It was here where we retreated on the first evening and were served wine and an assortment of the best hors d'ouvres I have ever tasted. They were so exquisitely presented - little cakes and little pots - that I had to restrain myself and not eat too many.

The lectures continued the next day on a variety of topics; all of them interesting but some I found so difficult, I had to resort to just making note of the papers. One of my favourite was on the evolutionary origin of nucleated a cells (non-nucleated cells combining). The speakers were obviously hugely enthusiastic about their subjects and each half hour was packed with exciting information.

Then, on the Tuesday evening, after a film showing early footage of microscopy taken at the Institute we were taken by bus to the nearby Invalides and the remains of Napoleon

in a tomb of various marbles, coffin within coffin, ebony, oak, mahogany, tin, until, eventually the red marble of something close (but not actually) porphyry - the traditional material for the tombs of emperors of the Roman Empire. I wondered at the space and richness, but a Frenchman that was walking alongside me declared it to be overdone, too ornate, and I guess it was, but only as much as all nineteenth century artifacts seem overdone - more is... more.

And everywhere there was Napoleon: in statues, friezes, even in glass cabinets containing his clothes.

His spirit was still there, watching over his beloved France and seeing all was well - even while we ate

our magnificent feast underneath crystal chandeliers, he was there - silhouetted on his balcony in front of his gold-leafed dome which burned bright as if on fire.

Gourmet food, wonderful wines and great conversations - I have never felt so privileged.

Thursday, May 01, 2008

Paris (part 1)

The Hotel Yllen Eiffel does indeed have a view of the tower if you lean out of the window. 'Une vue spectaculaire!' as one passer-by sarcastically said, when he saw me taking this photo. We exchanged grins.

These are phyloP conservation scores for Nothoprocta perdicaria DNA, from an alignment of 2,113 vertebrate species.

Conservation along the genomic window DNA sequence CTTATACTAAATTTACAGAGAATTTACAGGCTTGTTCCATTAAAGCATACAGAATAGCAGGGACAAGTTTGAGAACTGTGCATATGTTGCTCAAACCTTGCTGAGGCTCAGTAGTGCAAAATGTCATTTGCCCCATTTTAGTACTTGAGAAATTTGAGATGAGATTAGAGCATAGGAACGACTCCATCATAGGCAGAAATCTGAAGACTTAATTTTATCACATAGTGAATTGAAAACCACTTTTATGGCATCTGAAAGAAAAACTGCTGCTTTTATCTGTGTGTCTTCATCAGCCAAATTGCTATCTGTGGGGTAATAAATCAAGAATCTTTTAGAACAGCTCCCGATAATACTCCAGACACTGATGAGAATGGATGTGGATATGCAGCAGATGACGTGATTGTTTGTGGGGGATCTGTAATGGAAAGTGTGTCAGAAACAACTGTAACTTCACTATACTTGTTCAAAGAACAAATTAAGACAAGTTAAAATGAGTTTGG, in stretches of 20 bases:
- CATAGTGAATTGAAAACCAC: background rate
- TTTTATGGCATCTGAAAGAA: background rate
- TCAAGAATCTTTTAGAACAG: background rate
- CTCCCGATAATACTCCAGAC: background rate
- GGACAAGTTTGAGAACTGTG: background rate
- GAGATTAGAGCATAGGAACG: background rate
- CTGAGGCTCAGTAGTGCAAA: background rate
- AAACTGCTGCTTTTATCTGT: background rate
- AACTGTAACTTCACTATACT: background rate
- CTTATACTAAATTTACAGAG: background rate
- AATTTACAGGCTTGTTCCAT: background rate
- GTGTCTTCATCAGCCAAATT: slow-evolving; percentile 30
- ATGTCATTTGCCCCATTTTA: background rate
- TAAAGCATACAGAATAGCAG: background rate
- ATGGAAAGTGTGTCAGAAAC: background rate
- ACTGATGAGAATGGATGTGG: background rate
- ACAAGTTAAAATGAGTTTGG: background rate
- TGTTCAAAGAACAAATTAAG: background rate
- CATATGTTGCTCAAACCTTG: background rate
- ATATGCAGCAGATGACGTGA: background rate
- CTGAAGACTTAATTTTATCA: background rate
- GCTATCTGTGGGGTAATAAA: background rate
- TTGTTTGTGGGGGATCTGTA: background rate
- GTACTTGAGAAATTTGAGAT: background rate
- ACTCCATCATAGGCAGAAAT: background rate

It is also built above a constantly rumbling Metro and beside a self-important crossroads, but then all crossroads in Paris seem to be busy, and all their little motorcycles seem to buzz around like very loud and angry wasps, and even though my room was directly above the canopy to the left, I slept quite well. In the early hours even Paris sleeps, and the rumble of the underground acquires the comforting familiarity of thunder, and I was grateful to hear it.

Since I arrived early (having set off for the airport at 5.00 am) I decided to dump my stuff in my hotel room and head off into town, towards the tower. Like most streets of cities those of Paris are fairly dingy with a ubiquitous pale stone or rendering. There were some I found interesting though,
like this tall triangular structure which seemed to be a remnant of something larger,

and the contents of some of the windows caught my attention (like these poor escargots spotted in a shop selling culinary delicacies)

then, as I reached the wealthier parts, there were boulevards of chestnuts and lilac,

and a park with more exotic-looking flowers, apparently shifting in the breeze, but which on closer inspection turned out to be a party of schoolchildren with identical orange hats, oddly quiet, clustering for food on the banks of a park.

And then, of course, there was this:

La Tour Eiffel. In the night I would glimpse it lit in a spectacular laser display that throbbed as much as the pictures of microbes I'd see in a lecture mid-afternoon. And from underneath it seemed creature-like too; its ladders and struts, boards and reinforcing rods, like cilia, and the sometimes geometric outlines of cells.